Controlled Recognized Environmental Condition (CREC) is a proposed new term for the ASTM E1527 standard for Phase I Environmental Site Assessments (ESAs). The Controlled REC concept was introduced to address contaminated sites that have received risk-based regulatory closure, where no further remediation is required but residual contamination still exists at a site and the property is subject to activity and use limitations or “AULs.” These sites, where contamination is controlled but could still pose ongoing or future obligations on the owner (such as special precautions during construction or grading activities), have been a source of some confusion to the environmental due diligence industry with regards to how they should be classified. The Controlled Recognized Environmental Condition or “CREC”, if accepted, would be a distinct classification from Historical Recognized Environmental Condition (HREC) and Recognized Environmental Condition (REC). The environmental professional would be required to list any CRECs identified in the findings and conclusions section of the Phase I Environmental Site Assessment report.
A Recognized Environmental Condition (REC) is defined by ASTM as “the presence or likely presence of any hazardous substances or petroleum products on a property under conditions that indicate an existing release, a past release, or a material threat of a release of any hazardous substances or petroleum products into structures on the property or into the ground, ground water, or surface water of the property. The term includes hazardous substances or petroleum products even under conditions in compliance with laws.” The term REC does not include de minimis conditions.
A Historical Recognized Environmental Condition is defined by ASTM as “an environmental condition which in the past would have been considered a recognized environmental condition, but which may or may not be considered a recognized environmental condition currently.” The determination of whether an environmental condition is a recognized environmental condition (REC) or a historical recognized environmental condition (HREC) lies with the environmental professional, and depends upon how the condition impacts the current or future use of the property. A release that was remediated and given regulatory closure may be considered an HREC unless it is determined to have a significant current or future impact on the property, at which point the environmental professional may deem it a REC.
An Environmental Professional is someone qualified to conduct and/or supervise a Phase I Environmental Site Assessment, based on experience and education requirements. An Environmental Professional or “EP” must possess sufficient knowledge and experience to exercise professional judgment, appropriately evaluate risks and form conclusions regarding conditions indicative of releases or threatened releases at a property. The requirements for an Environmental Professional include:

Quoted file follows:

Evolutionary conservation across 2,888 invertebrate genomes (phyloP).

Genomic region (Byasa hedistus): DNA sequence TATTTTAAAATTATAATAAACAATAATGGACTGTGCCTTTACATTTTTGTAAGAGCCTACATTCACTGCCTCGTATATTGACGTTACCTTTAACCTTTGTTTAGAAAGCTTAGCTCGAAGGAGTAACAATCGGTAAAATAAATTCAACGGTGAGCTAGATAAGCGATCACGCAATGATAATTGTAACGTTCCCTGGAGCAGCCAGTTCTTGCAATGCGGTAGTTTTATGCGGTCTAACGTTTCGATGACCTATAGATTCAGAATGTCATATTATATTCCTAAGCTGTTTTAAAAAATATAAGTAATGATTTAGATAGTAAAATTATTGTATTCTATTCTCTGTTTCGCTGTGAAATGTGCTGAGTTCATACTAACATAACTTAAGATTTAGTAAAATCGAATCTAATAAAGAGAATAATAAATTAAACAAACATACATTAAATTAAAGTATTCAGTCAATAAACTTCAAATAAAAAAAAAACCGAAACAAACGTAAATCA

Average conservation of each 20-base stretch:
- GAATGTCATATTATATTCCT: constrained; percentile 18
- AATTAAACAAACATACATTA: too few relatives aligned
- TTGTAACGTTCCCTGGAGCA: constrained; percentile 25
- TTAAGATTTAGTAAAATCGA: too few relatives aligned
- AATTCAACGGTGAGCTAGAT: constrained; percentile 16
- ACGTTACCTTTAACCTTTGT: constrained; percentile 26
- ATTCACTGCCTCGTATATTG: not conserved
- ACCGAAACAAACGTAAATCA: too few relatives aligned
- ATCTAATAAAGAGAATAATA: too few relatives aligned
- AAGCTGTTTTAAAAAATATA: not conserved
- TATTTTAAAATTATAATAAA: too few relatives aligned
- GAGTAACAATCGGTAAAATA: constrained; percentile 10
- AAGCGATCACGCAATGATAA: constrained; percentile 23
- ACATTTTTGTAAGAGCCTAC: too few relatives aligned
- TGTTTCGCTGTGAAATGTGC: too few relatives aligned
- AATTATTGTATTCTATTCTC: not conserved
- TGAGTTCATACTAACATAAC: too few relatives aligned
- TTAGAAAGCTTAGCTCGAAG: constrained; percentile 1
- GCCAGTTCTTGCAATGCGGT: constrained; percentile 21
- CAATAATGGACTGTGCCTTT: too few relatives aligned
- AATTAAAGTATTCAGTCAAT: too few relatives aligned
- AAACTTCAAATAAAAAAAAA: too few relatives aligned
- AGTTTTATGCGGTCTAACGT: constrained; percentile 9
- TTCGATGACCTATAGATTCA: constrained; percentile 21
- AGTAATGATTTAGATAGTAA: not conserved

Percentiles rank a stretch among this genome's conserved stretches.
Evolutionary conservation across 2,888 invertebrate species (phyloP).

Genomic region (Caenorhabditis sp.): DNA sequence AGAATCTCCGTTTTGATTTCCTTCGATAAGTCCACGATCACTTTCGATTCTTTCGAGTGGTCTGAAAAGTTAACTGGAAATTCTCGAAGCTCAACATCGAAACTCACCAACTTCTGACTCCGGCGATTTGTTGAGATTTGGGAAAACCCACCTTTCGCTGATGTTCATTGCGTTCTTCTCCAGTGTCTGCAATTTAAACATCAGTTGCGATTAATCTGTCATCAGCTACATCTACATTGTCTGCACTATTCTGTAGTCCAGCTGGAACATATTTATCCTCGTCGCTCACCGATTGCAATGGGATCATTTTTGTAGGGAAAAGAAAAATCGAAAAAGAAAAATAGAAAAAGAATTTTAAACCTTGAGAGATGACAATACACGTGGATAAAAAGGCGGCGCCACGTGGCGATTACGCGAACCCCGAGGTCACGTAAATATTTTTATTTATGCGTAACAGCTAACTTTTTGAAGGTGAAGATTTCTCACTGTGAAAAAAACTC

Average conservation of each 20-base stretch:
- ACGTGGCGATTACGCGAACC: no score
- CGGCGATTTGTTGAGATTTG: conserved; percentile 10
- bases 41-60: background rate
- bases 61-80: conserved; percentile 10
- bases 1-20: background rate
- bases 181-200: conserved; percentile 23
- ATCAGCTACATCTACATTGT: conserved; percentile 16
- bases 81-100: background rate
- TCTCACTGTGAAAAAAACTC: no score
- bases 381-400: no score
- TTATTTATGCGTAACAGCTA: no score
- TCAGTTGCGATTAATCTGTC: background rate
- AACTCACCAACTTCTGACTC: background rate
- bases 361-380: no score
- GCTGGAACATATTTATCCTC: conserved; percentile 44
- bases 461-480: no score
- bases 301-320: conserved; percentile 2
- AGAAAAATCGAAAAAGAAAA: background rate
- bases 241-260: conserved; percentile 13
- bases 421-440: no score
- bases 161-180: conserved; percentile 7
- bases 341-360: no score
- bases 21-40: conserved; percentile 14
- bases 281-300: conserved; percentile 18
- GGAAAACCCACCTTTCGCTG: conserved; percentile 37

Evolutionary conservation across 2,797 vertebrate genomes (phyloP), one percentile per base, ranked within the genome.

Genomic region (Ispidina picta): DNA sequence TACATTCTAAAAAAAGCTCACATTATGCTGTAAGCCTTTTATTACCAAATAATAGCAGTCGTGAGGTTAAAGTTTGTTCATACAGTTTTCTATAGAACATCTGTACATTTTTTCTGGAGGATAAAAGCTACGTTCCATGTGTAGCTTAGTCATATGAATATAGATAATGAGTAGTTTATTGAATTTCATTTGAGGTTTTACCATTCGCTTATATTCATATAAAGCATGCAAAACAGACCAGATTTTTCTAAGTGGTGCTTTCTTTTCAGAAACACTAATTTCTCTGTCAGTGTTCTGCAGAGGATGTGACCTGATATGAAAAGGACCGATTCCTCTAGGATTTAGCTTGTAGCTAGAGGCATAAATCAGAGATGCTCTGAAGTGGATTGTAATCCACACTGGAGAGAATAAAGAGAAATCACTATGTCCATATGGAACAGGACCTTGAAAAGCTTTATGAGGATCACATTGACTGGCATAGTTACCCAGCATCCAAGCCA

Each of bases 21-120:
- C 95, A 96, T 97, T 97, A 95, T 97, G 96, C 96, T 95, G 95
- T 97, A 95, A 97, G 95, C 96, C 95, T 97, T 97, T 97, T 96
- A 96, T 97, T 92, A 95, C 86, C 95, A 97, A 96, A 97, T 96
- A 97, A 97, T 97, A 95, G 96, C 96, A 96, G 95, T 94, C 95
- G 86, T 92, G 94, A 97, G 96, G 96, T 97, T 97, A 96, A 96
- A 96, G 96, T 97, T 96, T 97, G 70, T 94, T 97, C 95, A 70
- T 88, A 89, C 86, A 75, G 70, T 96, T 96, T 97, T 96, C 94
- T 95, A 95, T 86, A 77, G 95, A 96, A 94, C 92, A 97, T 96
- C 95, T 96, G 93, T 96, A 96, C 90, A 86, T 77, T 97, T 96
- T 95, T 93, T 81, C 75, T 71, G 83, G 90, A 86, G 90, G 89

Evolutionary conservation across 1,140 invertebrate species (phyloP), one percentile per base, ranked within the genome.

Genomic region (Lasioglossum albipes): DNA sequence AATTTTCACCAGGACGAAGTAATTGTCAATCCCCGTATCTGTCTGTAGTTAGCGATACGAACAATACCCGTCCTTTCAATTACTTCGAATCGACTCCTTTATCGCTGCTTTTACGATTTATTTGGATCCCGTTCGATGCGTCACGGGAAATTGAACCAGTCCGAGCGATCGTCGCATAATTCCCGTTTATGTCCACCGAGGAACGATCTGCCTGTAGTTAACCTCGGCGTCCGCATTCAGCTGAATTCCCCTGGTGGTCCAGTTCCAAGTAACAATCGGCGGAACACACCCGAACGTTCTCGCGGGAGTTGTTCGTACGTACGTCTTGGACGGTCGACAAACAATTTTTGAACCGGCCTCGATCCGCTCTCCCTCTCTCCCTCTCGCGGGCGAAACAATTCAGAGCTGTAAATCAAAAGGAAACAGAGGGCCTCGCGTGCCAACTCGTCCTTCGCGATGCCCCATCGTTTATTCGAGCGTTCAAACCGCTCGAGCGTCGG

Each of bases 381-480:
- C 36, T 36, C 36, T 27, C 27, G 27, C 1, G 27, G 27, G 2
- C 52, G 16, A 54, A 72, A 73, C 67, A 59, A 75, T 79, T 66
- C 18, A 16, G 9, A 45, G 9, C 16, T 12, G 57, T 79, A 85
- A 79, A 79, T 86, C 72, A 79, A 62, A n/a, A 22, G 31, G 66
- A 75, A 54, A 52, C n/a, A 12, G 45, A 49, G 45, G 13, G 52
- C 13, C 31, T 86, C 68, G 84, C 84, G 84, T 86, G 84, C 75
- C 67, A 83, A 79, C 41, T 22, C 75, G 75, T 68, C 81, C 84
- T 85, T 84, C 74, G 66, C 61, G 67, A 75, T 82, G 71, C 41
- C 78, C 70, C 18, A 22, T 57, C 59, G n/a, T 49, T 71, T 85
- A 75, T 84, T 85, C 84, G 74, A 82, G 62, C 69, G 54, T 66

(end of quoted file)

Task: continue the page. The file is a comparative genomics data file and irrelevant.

A federal, state or tribal issued certification or license (Professional Geologist, Professional Engineer or other certification to perform environmental inquiries) and 3 years of relevant full-time experience;
A Baccalaureate degree or higher in science or engineering and 5 years of relevant full-time work experience;
10 years of relevant full-time work experience.
De minimis conditions are defined by ASTM as environmental conditions that “generally do not present a threat to human health or the environment and that generally would not be the subject of an enforcement action if brought to the attention of appropriate governmental agencies.” A de minimis condition is not considered a recognized environmental condition. An example of a de minimis condition might be a small, superficial spill of oil that is not anticipated to cause a significant concern.
Business Environmental Risk is characterized by the American Society for Testing and Materials (ASTM) as “a risk which can have a material environmental or environmentally-driven impact on the business associated with the current or planned use of a parcel of commercial real estate, not necessarily limited to those environmental issues required to be investigated in this practice (ESA, ASTM E1527-05). Consideration of business environmental risk issues may involve addressing one or more non-scope considerations.”
The conventional non-scope environmental business risk items alluded to include:
- Lead Paint
- Lead in Drinking Water
- Ecological resources
- Endangered Species
- Cultural and historic resources
- Regulatory compliance
- Industrial Hygiene
- Health and Safety
- Indoor air quality
- Biological agents
Business Environmental Risk is by definition very broad and can encompass many types of risk, not limited to the above list.